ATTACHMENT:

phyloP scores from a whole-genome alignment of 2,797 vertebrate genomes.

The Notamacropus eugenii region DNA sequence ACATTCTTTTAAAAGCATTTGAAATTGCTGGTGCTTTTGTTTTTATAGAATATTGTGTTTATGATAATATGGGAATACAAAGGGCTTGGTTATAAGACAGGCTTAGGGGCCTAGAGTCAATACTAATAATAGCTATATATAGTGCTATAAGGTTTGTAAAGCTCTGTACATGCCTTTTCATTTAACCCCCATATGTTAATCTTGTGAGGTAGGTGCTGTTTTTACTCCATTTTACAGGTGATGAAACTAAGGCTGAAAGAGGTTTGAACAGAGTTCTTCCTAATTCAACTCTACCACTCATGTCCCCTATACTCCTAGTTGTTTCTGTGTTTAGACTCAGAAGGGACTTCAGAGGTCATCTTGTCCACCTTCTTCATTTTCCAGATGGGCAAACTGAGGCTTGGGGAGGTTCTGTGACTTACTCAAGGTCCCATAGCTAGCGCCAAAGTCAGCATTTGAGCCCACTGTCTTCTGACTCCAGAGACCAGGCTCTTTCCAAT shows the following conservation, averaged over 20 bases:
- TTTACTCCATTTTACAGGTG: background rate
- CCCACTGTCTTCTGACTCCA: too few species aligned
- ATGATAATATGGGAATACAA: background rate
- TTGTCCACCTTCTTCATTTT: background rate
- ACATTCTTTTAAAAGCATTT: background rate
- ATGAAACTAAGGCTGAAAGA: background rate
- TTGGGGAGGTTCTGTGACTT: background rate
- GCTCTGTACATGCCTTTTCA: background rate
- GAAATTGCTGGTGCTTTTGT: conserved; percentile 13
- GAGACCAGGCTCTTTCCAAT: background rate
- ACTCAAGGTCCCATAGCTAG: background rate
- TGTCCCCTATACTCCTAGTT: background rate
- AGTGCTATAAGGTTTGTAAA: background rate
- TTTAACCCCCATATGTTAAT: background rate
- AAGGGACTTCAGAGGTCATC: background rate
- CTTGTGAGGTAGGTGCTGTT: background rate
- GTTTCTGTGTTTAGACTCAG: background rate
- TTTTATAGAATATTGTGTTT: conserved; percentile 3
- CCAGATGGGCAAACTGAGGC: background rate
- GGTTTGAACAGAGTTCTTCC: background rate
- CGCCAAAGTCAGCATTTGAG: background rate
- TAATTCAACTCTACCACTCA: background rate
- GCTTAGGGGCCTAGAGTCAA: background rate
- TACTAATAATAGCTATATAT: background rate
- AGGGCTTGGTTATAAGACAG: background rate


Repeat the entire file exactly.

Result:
phyloP scores from a whole-genome alignment of 2,797 vertebrate genomes.

The Notamacropus eugenii region DNA sequence ACATTCTTTTAAAAGCATTTGAAATTGCTGGTGCTTTTGTTTTTATAGAATATTGTGTTTATGATAATATGGGAATACAAAGGGCTTGGTTATAAGACAGGCTTAGGGGCCTAGAGTCAATACTAATAATAGCTATATATAGTGCTATAAGGTTTGTAAAGCTCTGTACATGCCTTTTCATTTAACCCCCATATGTTAATCTTGTGAGGTAGGTGCTGTTTTTACTCCATTTTACAGGTGATGAAACTAAGGCTGAAAGAGGTTTGAACAGAGTTCTTCCTAATTCAACTCTACCACTCATGTCCCCTATACTCCTAGTTGTTTCTGTGTTTAGACTCAGAAGGGACTTCAGAGGTCATCTTGTCCACCTTCTTCATTTTCCAGATGGGCAAACTGAGGCTTGGGGAGGTTCTGTGACTTACTCAAGGTCCCATAGCTAGCGCCAAAGTCAGCATTTGAGCCCACTGTCTTCTGACTCCAGAGACCAGGCTCTTTCCAAT shows the following conservation, averaged over 20 bases:
- TTTACTCCATTTTACAGGTG: background rate
- CCCACTGTCTTCTGACTCCA: too few species aligned
- ATGATAATATGGGAATACAA: background rate
- TTGTCCACCTTCTTCATTTT: background rate
- ACATTCTTTTAAAAGCATTT: background rate
- ATGAAACTAAGGCTGAAAGA: background rate
- TTGGGGAGGTTCTGTGACTT: background rate
- GCTCTGTACATGCCTTTTCA: background rate
- GAAATTGCTGGTGCTTTTGT: conserved; percentile 13
- GAGACCAGGCTCTTTCCAAT: background rate
- ACTCAAGGTCCCATAGCTAG: background rate
- TGTCCCCTATACTCCTAGTT: background rate
- AGTGCTATAAGGTTTGTAAA: background rate
- TTTAACCCCCATATGTTAAT: background rate
- AAGGGACTTCAGAGGTCATC: background rate
- CTTGTGAGGTAGGTGCTGTT: background rate
- GTTTCTGTGTTTAGACTCAG: background rate
- TTTTATAGAATATTGTGTTT: conserved; percentile 3
- CCAGATGGGCAAACTGAGGC: background rate
- GGTTTGAACAGAGTTCTTCC: background rate
- CGCCAAAGTCAGCATTTGAG: background rate
- TAATTCAACTCTACCACTCA: background rate
- GCTTAGGGGCCTAGAGTCAA: background rate
- TACTAATAATAGCTATATAT: background rate
- AGGGCTTGGTTATAAGACAG: background rate